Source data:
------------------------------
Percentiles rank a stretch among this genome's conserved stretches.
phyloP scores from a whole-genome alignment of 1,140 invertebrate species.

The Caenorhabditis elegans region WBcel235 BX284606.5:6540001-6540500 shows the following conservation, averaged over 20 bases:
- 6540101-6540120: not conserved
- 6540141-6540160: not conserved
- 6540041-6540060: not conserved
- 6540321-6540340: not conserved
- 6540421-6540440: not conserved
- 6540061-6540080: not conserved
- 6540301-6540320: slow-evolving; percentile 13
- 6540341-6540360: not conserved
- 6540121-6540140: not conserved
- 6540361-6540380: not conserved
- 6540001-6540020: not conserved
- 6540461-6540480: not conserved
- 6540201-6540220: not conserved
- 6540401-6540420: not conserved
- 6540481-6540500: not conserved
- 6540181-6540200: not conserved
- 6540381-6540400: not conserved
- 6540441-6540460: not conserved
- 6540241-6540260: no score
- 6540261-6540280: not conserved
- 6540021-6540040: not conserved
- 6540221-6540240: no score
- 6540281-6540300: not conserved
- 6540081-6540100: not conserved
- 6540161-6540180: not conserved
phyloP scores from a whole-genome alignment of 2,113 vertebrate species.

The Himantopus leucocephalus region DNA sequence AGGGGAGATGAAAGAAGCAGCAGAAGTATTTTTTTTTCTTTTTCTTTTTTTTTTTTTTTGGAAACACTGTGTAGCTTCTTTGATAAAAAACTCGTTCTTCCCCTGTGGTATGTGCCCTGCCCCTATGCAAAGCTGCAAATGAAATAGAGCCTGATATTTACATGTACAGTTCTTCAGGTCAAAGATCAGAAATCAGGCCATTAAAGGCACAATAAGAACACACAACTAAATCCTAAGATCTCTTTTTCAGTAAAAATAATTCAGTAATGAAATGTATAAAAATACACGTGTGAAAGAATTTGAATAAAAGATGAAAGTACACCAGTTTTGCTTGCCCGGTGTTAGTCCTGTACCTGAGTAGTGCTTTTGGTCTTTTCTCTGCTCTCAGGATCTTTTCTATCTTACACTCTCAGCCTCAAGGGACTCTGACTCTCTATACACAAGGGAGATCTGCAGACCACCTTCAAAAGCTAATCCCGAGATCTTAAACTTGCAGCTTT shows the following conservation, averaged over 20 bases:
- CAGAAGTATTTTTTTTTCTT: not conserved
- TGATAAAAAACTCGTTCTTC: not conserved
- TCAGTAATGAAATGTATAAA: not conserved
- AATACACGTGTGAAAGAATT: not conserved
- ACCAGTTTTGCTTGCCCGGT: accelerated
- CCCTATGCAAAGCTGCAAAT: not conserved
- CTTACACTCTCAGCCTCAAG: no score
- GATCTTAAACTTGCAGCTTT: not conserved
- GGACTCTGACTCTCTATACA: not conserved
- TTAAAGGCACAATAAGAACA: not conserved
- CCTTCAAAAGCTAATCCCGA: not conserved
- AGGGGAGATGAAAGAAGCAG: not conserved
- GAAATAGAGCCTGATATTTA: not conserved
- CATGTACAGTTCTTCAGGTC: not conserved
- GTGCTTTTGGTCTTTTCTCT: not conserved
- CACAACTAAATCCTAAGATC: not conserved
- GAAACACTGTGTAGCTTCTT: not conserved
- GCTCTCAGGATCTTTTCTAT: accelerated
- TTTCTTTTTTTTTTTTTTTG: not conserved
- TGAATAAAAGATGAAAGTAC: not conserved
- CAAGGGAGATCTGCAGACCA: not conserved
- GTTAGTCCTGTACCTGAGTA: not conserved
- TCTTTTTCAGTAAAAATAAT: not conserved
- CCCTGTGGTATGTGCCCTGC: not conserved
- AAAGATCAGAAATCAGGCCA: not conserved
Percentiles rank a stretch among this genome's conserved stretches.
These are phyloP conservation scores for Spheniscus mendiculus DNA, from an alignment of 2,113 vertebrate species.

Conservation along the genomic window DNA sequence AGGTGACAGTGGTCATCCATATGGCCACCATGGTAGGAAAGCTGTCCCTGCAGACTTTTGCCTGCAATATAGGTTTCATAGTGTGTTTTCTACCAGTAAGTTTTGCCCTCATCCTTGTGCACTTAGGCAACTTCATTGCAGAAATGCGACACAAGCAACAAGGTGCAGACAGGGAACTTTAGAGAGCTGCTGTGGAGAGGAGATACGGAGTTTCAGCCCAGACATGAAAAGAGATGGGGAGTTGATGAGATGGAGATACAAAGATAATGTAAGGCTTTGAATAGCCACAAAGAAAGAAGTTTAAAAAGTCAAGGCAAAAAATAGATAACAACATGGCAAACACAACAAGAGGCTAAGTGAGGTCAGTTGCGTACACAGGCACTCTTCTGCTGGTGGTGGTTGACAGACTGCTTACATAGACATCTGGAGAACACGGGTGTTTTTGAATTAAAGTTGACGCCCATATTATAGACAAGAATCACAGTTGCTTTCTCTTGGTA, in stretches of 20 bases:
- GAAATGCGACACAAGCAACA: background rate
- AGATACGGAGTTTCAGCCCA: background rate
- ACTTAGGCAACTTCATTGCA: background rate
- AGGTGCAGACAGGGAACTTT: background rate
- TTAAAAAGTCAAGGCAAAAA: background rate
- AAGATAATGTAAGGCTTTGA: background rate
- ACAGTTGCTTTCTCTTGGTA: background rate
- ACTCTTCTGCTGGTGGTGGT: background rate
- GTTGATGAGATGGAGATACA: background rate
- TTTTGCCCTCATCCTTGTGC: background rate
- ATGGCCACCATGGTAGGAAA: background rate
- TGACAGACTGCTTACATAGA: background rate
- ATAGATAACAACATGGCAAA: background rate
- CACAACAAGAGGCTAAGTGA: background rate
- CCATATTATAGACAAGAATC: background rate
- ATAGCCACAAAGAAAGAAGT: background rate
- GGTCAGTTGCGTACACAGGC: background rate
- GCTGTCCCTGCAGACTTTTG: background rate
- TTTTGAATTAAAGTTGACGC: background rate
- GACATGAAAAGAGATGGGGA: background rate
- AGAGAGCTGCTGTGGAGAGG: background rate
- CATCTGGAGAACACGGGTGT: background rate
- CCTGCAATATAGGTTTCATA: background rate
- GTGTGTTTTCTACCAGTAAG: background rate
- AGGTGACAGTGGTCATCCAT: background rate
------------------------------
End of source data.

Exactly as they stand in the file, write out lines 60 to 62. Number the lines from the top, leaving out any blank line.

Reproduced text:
- AGATACGGAGTTTCAGCCCA: background rate
- ACTTAGGCAACTTCATTGCA: background rate
- AGGTGCAGACAGGGAACTTT: background rate